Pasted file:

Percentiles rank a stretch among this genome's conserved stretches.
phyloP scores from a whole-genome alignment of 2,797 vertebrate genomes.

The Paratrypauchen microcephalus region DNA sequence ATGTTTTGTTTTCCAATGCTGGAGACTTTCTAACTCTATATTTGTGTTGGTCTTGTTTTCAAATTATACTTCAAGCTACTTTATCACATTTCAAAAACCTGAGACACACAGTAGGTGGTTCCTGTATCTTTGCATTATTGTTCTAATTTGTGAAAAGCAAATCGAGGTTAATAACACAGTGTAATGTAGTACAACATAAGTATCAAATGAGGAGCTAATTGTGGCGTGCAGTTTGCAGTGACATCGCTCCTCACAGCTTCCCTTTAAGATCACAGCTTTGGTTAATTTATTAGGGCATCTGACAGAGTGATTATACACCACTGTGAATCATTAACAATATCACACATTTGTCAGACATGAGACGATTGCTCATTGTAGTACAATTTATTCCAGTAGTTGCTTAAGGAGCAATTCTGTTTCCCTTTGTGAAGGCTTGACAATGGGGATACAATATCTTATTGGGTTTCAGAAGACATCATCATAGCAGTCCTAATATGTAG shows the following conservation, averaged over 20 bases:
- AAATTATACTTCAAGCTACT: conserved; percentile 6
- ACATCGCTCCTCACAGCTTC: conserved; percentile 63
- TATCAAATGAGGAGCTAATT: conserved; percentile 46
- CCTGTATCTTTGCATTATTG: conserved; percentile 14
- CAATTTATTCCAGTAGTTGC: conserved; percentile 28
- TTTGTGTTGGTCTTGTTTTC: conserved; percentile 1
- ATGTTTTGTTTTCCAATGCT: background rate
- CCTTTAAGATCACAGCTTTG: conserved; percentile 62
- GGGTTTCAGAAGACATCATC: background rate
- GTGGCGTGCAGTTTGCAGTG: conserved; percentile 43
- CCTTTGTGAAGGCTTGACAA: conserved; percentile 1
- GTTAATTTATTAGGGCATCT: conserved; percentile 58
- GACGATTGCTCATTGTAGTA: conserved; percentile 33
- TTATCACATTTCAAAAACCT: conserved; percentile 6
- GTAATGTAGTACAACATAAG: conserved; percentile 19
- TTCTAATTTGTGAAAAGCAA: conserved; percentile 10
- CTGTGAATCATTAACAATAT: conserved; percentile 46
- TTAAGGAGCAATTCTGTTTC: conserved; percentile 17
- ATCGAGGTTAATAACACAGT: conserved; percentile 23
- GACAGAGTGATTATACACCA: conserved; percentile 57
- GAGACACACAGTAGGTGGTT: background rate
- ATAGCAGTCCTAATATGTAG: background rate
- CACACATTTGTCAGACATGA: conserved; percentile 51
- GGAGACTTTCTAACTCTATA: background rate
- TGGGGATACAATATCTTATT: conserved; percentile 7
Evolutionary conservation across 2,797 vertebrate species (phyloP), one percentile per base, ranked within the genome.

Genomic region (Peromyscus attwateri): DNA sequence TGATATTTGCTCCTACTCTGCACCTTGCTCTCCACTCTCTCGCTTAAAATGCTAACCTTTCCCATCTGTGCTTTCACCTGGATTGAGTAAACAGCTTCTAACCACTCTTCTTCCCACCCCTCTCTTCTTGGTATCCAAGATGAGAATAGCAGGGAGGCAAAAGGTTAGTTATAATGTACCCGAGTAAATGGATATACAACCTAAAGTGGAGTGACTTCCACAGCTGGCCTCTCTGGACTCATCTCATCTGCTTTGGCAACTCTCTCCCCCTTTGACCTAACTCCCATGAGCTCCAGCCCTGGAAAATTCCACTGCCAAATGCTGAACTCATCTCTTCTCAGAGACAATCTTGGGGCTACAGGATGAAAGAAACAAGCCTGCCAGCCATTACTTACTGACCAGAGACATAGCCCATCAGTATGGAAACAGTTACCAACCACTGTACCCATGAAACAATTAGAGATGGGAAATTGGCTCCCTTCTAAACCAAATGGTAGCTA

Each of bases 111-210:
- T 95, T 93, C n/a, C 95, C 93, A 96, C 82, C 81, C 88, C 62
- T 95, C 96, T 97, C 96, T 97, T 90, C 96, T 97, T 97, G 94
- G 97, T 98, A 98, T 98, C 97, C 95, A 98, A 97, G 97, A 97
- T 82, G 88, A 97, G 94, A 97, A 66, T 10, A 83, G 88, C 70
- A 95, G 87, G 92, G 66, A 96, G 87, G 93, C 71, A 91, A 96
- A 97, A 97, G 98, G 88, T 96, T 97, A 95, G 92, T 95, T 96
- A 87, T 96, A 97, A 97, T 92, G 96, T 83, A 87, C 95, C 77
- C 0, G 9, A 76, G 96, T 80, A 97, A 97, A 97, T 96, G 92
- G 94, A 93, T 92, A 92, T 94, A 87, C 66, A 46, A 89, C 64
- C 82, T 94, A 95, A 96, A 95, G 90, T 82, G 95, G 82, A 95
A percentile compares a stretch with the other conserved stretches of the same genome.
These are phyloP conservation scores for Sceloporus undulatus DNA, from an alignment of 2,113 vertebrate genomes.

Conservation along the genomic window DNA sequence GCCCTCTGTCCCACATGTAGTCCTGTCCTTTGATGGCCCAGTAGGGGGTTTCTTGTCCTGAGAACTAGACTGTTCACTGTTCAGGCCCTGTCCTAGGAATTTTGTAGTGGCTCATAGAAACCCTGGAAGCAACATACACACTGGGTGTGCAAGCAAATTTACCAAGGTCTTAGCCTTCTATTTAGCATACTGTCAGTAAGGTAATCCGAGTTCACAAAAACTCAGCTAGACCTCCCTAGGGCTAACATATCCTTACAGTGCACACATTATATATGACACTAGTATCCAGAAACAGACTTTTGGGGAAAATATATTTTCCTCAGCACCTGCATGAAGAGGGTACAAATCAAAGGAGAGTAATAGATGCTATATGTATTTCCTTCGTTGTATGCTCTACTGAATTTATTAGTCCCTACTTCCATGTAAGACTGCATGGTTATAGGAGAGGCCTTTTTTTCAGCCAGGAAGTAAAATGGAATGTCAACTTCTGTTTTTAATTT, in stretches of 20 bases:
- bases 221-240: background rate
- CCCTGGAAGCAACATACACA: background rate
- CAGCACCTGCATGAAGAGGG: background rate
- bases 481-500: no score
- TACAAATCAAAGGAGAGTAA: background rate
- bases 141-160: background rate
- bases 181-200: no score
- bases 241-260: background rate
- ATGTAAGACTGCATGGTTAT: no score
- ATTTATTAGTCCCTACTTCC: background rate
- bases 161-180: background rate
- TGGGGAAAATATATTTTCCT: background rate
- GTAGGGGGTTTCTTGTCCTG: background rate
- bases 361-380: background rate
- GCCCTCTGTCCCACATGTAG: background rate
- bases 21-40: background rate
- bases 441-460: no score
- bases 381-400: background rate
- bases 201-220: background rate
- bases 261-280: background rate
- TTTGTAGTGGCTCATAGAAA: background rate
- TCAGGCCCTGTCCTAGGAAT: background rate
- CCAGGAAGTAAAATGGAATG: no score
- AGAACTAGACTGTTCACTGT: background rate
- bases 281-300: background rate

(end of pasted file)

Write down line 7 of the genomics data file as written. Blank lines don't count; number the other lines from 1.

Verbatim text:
- CCTGTATCTTTGCATTATTG: conserved; percentile 14